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Here is a nice story looking at how Travelers is using aerial imagery and mapping to service customers more quickly during catastrophic events like the California wildfires. Access to imagery during and following these events allows travelers  to expedite claims, even in areas  that are not physically accessible to inspectors.

By overlaying the data on maps marking its customers’ locations, the company can quickly identify those who are likely to have been affected, said Jim Wucherpfennig, Travelers vice president of claims. Workers were able to see what roads were open and map out spots in Chico and Thousand Oaks to park the RVs that serve as mobile claim centers

read the full article at InsuranceJournal.
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Gray Sky, News
With the California fires still spreading, there has been a lot of media coverage of the events with a number of organizations relying on the GIC for imagery for use in print and broadcast.

USA Today featured hi resolution imagery from the GIC as well as a quote from NICB’s Jim Schweitzer in a story focused on the hardship many California homeowners will face in the wake of the fires. The story was in the online edition November 13 and then featured on the front page of the November 14 print edition.

ABC 7 featured the GIC Web Map App before/after slider tool in their evening news segment demonstrating how entire homes have been destroyed in the fires. 

In this two minute Fox News segment, the before/after viewer is featured prominently, providing viewers a new perspective on the destruction as the reporter onsite takes them down the street. 
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Today we published Colored Infrared (CIR) imagery for the Thousand Oaks region. Over the next few days we will publish CIR for the remainder of the Woolsey fire as well as the Campfire in Northern California.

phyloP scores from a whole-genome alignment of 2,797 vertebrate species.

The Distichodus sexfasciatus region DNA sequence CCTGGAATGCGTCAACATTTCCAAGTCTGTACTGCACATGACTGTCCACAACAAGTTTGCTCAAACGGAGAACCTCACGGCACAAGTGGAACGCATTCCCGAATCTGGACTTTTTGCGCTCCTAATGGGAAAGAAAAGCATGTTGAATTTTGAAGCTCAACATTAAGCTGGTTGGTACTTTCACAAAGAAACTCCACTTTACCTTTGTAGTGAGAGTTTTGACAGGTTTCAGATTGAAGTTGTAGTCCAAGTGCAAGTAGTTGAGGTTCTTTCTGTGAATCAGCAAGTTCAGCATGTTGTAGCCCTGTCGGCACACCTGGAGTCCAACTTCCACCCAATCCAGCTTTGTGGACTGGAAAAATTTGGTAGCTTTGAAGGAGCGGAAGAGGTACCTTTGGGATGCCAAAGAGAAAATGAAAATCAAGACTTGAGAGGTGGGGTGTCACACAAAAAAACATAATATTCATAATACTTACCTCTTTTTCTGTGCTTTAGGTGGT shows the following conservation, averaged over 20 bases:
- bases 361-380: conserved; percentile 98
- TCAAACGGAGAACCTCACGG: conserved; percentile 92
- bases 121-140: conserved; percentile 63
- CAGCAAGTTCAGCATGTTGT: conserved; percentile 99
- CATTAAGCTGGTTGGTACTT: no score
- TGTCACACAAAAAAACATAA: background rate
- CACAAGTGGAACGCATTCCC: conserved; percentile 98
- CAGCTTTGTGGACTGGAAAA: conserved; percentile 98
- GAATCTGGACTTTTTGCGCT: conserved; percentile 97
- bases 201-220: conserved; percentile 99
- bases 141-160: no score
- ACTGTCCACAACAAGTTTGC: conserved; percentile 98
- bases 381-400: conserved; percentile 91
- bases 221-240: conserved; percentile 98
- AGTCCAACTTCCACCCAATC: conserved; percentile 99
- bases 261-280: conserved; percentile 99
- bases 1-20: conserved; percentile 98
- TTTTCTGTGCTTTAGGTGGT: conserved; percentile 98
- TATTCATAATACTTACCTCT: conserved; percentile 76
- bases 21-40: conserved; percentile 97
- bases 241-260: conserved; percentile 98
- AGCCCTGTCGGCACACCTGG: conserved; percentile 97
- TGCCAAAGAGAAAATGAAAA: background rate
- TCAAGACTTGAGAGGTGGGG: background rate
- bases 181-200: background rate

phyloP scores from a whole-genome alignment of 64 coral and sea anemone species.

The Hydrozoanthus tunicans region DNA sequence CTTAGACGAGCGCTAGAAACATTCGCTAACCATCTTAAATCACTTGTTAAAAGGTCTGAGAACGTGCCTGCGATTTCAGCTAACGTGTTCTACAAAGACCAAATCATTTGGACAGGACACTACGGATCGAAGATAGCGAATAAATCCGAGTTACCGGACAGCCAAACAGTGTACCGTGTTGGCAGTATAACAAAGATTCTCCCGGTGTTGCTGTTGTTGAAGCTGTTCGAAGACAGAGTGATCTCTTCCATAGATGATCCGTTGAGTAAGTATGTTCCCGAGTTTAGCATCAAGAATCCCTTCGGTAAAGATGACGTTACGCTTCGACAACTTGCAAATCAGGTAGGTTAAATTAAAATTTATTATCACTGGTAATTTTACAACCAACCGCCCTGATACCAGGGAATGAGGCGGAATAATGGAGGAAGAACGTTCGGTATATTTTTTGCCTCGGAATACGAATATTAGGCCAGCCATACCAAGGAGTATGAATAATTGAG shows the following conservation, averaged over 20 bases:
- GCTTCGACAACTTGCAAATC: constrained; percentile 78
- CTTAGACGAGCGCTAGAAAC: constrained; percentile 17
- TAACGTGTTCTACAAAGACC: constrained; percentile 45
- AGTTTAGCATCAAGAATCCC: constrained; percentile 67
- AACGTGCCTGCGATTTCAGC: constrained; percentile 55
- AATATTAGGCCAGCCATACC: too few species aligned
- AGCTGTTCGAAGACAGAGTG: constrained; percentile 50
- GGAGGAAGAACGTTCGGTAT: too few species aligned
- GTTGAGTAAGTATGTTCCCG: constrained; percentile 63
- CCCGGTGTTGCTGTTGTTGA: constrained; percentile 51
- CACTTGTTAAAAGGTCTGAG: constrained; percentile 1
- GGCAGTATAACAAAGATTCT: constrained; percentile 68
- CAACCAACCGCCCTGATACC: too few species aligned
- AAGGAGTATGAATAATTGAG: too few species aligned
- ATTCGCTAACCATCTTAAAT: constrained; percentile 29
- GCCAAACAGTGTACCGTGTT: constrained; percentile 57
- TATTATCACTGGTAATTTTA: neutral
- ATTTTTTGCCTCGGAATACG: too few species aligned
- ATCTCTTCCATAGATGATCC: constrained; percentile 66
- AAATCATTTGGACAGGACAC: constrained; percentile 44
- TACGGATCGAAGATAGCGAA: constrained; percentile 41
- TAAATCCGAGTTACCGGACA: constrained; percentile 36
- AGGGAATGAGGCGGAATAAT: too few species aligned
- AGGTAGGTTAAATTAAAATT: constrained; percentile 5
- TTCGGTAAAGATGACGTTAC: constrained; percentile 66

CIR imagery is useful in some cases to determine structural damage and to identify vegetation around structures. You can toggle this layer on and off quite easily with the Layer List in the NICB application:

At the bottom of the window, press the Layer List icon highlighted here


In the Layer list, Check ‘Gray Sky 2018 Color Infrared’ as shown here.


That’s it! you can return to the layer list to toggle it off at any time.
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For many, this simple tip might be old news. But for many others it could provide a huge productivity boost. In the GIC web application, in addition to searching for a location by street address, you can also search by latitude/longitude coordinate. Coordinates are most commonly represented in databases as decimal degrees. If you have a pair of numbers like 34.20153, -118.680375 you have a valid latitude, longitude coordinate that you can search on. Simply paste the coordinate into the search box and hit Enter, and you are taken to that precise coordinate.